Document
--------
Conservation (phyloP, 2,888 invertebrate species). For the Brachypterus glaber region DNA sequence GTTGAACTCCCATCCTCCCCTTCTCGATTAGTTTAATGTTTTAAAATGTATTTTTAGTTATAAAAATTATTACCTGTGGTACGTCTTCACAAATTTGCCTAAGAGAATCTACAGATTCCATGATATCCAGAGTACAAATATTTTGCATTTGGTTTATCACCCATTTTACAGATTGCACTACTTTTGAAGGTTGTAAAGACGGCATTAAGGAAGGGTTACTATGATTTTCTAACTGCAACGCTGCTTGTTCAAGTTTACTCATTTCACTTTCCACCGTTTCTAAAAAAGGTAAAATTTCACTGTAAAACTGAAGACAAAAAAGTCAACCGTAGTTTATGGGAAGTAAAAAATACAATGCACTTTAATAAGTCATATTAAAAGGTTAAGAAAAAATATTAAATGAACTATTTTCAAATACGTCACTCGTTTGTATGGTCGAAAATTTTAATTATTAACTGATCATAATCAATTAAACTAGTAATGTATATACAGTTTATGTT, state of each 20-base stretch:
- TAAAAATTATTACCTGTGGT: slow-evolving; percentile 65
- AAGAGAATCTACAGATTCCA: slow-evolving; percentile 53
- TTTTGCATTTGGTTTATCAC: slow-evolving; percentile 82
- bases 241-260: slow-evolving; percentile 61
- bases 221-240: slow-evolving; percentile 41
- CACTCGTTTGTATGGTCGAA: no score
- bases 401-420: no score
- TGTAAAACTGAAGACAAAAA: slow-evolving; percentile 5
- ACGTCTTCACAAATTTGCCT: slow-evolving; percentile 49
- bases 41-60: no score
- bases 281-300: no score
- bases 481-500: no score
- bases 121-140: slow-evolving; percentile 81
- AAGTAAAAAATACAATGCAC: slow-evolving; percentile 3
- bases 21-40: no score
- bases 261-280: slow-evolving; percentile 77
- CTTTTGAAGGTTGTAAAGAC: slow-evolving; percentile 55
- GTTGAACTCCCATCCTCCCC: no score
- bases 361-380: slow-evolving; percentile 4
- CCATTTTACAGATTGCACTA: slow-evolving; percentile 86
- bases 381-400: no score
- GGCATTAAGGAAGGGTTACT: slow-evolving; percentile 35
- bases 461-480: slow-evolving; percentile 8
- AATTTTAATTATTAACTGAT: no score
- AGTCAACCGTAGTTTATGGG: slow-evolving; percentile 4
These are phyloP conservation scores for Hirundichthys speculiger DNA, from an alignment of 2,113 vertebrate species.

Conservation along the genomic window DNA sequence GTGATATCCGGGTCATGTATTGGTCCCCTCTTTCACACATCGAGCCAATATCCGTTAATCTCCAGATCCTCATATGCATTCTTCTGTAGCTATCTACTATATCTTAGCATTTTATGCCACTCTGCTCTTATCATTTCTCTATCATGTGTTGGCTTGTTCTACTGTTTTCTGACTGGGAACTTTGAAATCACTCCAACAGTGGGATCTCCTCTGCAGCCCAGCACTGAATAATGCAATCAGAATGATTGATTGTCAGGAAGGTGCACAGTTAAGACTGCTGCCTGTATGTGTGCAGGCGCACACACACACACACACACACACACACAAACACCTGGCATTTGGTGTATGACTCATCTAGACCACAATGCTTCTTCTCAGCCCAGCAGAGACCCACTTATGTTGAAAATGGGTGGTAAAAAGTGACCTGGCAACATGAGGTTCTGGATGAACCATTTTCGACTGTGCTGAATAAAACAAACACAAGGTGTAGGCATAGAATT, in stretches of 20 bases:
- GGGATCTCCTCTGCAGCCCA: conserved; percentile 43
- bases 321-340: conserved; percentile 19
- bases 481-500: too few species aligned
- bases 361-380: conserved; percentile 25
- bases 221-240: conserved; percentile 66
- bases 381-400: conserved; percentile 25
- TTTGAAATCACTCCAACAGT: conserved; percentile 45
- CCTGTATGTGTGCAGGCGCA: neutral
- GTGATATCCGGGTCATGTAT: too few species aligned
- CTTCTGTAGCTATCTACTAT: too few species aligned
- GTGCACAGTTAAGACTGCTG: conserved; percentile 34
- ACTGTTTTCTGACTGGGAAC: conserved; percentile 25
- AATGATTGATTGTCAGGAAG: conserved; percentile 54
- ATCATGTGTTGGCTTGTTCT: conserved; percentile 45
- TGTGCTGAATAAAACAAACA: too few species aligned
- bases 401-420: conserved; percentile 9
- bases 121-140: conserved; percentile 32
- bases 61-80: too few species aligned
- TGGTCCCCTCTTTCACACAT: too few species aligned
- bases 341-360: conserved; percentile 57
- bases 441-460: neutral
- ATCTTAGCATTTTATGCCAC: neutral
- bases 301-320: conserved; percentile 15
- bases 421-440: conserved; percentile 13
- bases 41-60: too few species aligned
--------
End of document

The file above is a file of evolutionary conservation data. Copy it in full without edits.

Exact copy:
Conservation (phyloP, 2,888 invertebrate species). For the Brachypterus glaber region DNA sequence GTTGAACTCCCATCCTCCCCTTCTCGATTAGTTTAATGTTTTAAAATGTATTTTTAGTTATAAAAATTATTACCTGTGGTACGTCTTCACAAATTTGCCTAAGAGAATCTACAGATTCCATGATATCCAGAGTACAAATATTTTGCATTTGGTTTATCACCCATTTTACAGATTGCACTACTTTTGAAGGTTGTAAAGACGGCATTAAGGAAGGGTTACTATGATTTTCTAACTGCAACGCTGCTTGTTCAAGTTTACTCATTTCACTTTCCACCGTTTCTAAAAAAGGTAAAATTTCACTGTAAAACTGAAGACAAAAAAGTCAACCGTAGTTTATGGGAAGTAAAAAATACAATGCACTTTAATAAGTCATATTAAAAGGTTAAGAAAAAATATTAAATGAACTATTTTCAAATACGTCACTCGTTTGTATGGTCGAAAATTTTAATTATTAACTGATCATAATCAATTAAACTAGTAATGTATATACAGTTTATGTT, state of each 20-base stretch:
- TAAAAATTATTACCTGTGGT: slow-evolving; percentile 65
- AAGAGAATCTACAGATTCCA: slow-evolving; percentile 53
- TTTTGCATTTGGTTTATCAC: slow-evolving; percentile 82
- bases 241-260: slow-evolving; percentile 61
- bases 221-240: slow-evolving; percentile 41
- CACTCGTTTGTATGGTCGAA: no score
- bases 401-420: no score
- TGTAAAACTGAAGACAAAAA: slow-evolving; percentile 5
- ACGTCTTCACAAATTTGCCT: slow-evolving; percentile 49
- bases 41-60: no score
- bases 281-300: no score
- bases 481-500: no score
- bases 121-140: slow-evolving; percentile 81
- AAGTAAAAAATACAATGCAC: slow-evolving; percentile 3
- bases 21-40: no score
- bases 261-280: slow-evolving; percentile 77
- CTTTTGAAGGTTGTAAAGAC: slow-evolving; percentile 55
- GTTGAACTCCCATCCTCCCC: no score
- bases 361-380: slow-evolving; percentile 4
- CCATTTTACAGATTGCACTA: slow-evolving; percentile 86
- bases 381-400: no score
- GGCATTAAGGAAGGGTTACT: slow-evolving; percentile 35
- bases 461-480: slow-evolving; percentile 8
- AATTTTAATTATTAACTGAT: no score
- AGTCAACCGTAGTTTATGGG: slow-evolving; percentile 4
These are phyloP conservation scores for Hirundichthys speculiger DNA, from an alignment of 2,113 vertebrate species.

Conservation along the genomic window DNA sequence GTGATATCCGGGTCATGTATTGGTCCCCTCTTTCACACATCGAGCCAATATCCGTTAATCTCCAGATCCTCATATGCATTCTTCTGTAGCTATCTACTATATCTTAGCATTTTATGCCACTCTGCTCTTATCATTTCTCTATCATGTGTTGGCTTGTTCTACTGTTTTCTGACTGGGAACTTTGAAATCACTCCAACAGTGGGATCTCCTCTGCAGCCCAGCACTGAATAATGCAATCAGAATGATTGATTGTCAGGAAGGTGCACAGTTAAGACTGCTGCCTGTATGTGTGCAGGCGCACACACACACACACACACACACACACAAACACCTGGCATTTGGTGTATGACTCATCTAGACCACAATGCTTCTTCTCAGCCCAGCAGAGACCCACTTATGTTGAAAATGGGTGGTAAAAAGTGACCTGGCAACATGAGGTTCTGGATGAACCATTTTCGACTGTGCTGAATAAAACAAACACAAGGTGTAGGCATAGAATT, in stretches of 20 bases:
- GGGATCTCCTCTGCAGCCCA: conserved; percentile 43
- bases 321-340: conserved; percentile 19
- bases 481-500: too few species aligned
- bases 361-380: conserved; percentile 25
- bases 221-240: conserved; percentile 66
- bases 381-400: conserved; percentile 25
- TTTGAAATCACTCCAACAGT: conserved; percentile 45
- CCTGTATGTGTGCAGGCGCA: neutral
- GTGATATCCGGGTCATGTAT: too few species aligned
- CTTCTGTAGCTATCTACTAT: too few species aligned
- GTGCACAGTTAAGACTGCTG: conserved; percentile 34
- ACTGTTTTCTGACTGGGAAC: conserved; percentile 25
- AATGATTGATTGTCAGGAAG: conserved; percentile 54
- ATCATGTGTTGGCTTGTTCT: conserved; percentile 45
- TGTGCTGAATAAAACAAACA: too few species aligned
- bases 401-420: conserved; percentile 9
- bases 121-140: conserved; percentile 32
- bases 61-80: too few species aligned
- TGGTCCCCTCTTTCACACAT: too few species aligned
- bases 341-360: conserved; percentile 57
- bases 441-460: neutral
- ATCTTAGCATTTTATGCCAC: neutral
- bases 301-320: conserved; percentile 15
- bases 421-440: conserved; percentile 13
- bases 41-60: too few species aligned